- Terry Pratchett, The Light Fantastic
Lately, my meditation has drifted to thoughts of uncertainty like a brick drifts to the ground when dropped off a cliff. I’ve had this life-changing AFOG and I’ve somehow lost the thread of the conversation. I’ve been trying to reason out problems, and ever failing for lack of trying. F for effort.
There are probably thousands of self-helpy books about personal journeys of growth and the wisdom of the ages I could google for a lifeline or even a clue. But I’m not trying to have an original thought here, let alone to discover one dropped along somebody else’s profit margins. I’m trying to find my own path – to figure out what all this is doing to me. The quote in my recent post about Japanese gardens says the best way to learn is to watch the masters. Certainly don’t read. Don’t even listen. Watch.
It seems like I’ve been studying all my life to pay attention, and this is the final exam. But I’m not confident of passing – of learning what I think. Because these days I’m unable to think for very long. Enlightenment doesn’t even make the top ten. It’s somewhere after seeing an orthodontist. I’m stuck in this grieving ADHD where I can’t seem to get on with the business of getting on. I’m going back and forth in place along on this mood swing, madly trying that trick where you swing so hard, you go over the top and come down the other way.
Some days I feel - if not happy - I feel comfortably content - like this is exactly where I am and it’s good to be home. It’s not a feeling I’m familiar with. Or rather it is, but with some new aspects that I didn’t see before about how to be happy with being content. Some days I unaccountably laugh maniacally.
Most days end with me so dizzy from swinging around in circles that I could open a bottle of wine without a corkscrew.
In brief moments, I’m perfectly balanced in the now. I’m able to realize the extremes are just the bad parts of the dream, and things will smooth out. Sometimes I’m so fucking insightful and farsighted I can see out the other side – as long as it is as obvious as an oncoming train. But about then I lean into the swing to push that process along, trying to break the laws of entropy by rushing us all to the heat death of the universe.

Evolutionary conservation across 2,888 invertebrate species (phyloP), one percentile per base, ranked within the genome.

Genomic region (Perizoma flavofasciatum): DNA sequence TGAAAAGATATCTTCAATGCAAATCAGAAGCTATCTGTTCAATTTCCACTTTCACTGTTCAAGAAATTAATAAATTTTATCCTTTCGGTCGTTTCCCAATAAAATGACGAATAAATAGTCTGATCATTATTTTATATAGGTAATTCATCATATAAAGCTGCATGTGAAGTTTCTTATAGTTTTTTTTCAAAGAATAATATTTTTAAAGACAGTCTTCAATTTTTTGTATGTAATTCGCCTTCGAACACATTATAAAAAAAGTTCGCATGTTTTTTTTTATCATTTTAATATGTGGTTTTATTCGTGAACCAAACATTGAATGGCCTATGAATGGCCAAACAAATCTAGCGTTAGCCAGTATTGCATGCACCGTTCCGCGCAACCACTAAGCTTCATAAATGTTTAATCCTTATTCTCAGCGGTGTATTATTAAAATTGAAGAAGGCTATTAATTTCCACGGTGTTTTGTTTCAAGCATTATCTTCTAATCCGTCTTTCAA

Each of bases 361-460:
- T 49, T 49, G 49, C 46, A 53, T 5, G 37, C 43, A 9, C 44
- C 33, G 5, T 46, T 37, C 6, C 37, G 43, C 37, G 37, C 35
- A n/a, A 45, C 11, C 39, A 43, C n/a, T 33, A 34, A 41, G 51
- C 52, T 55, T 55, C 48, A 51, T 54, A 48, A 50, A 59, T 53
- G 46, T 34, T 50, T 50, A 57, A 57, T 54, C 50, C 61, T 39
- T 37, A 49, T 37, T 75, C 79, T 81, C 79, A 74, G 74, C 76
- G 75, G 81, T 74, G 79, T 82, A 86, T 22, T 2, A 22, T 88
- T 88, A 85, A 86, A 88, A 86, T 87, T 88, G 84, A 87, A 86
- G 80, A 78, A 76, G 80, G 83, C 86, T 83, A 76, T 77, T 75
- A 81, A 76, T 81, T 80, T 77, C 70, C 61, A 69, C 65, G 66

In the midst of this I experience brief moments of sanity, I glimpse a vision of survival and ease. I feel so much better. In those moments, I observe that the trick of the masters is to stay in that balanced place. Somebody else has probably already flogged the mood swing analogy to death by smashing the seat with a baseball bat. But I figured it out all on my own. And I did it by watching, and practicing and doing.
I can physically balance a little better too. And I’ve been reading the late Terry Pratchett’s Discworld from the beginning. He’s in great part responsible for the mentally good days (this guy’s superpower was metaphor – many of which inspired this post). Which brings me to his observations about the drawbacks of one’s chosen life’s work being appreciated only posthumously. I want to know myself. Preferably before I die.
This is the direction I have now taken on the handbrake turn careening down this particularly steep stretch of the road of my life; I don’t need no respect from no boys. Nor do I need the authorization and/or appreciation of a man. For the first time in my life, I don’t need any man to take me seriously and it doesn’t hurt me if they don’t. It doesn’t matter to me.
So next, I get to figure out how to take myself seriously. But before I can take myself seriously, I don’t have to kill someone. Instead I just have to meet myself. Only, I just have to catch my attention first. At the rate this is taking, I’ll have learned by then how to survive the encounter with the swordswoman.